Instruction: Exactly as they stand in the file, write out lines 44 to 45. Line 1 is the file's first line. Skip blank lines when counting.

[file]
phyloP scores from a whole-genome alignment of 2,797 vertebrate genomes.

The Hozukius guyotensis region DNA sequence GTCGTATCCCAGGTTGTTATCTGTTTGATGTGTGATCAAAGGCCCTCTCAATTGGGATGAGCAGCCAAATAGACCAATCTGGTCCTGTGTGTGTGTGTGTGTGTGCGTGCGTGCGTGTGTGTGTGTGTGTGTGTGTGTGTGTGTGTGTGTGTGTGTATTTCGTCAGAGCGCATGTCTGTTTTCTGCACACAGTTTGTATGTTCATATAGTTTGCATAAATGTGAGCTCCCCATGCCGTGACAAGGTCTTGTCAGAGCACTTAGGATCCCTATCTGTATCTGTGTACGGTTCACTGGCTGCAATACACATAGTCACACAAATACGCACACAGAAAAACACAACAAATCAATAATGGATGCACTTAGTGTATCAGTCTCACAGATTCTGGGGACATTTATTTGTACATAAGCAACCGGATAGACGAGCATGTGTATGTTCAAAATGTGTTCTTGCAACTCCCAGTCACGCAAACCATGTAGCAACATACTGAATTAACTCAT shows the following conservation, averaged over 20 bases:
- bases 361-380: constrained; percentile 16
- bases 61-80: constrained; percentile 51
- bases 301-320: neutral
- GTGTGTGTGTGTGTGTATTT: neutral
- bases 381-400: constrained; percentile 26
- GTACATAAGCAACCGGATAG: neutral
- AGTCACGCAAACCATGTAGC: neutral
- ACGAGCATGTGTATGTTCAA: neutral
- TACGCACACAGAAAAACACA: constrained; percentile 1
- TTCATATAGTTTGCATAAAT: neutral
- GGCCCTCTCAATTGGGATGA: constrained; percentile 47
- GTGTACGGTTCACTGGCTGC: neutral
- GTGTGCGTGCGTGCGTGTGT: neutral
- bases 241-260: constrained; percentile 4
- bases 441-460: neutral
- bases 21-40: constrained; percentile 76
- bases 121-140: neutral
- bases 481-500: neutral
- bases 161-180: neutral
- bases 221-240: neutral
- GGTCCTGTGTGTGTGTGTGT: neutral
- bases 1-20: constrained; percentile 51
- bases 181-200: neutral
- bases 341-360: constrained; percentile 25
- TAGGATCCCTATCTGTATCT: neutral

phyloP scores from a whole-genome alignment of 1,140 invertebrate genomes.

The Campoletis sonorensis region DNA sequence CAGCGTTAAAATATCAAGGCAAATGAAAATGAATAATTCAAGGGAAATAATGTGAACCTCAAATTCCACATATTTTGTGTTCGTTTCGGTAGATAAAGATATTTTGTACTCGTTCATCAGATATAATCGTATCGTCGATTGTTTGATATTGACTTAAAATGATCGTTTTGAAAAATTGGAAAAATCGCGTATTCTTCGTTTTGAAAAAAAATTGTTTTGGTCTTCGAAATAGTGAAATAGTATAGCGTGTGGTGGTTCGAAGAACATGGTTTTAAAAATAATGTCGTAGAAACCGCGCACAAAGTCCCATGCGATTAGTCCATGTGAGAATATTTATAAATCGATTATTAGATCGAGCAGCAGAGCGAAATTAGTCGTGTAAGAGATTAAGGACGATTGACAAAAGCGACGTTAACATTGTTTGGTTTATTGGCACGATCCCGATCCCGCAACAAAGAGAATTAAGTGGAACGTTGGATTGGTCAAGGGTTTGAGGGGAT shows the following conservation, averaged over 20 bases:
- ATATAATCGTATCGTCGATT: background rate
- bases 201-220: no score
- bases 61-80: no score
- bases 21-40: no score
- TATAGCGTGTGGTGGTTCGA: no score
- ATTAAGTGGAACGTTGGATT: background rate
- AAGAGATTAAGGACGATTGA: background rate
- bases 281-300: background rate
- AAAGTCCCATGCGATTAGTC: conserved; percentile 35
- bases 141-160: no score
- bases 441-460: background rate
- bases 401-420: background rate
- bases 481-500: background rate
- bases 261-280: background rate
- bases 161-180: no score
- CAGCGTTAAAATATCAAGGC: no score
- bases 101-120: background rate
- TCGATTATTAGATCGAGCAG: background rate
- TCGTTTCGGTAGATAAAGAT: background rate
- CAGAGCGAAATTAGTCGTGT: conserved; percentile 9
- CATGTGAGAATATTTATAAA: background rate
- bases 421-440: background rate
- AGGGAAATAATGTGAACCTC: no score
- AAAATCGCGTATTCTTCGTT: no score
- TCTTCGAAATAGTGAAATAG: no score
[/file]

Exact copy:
- bases 161-180: no score
- CAGCGTTAAAATATCAAGGC: no score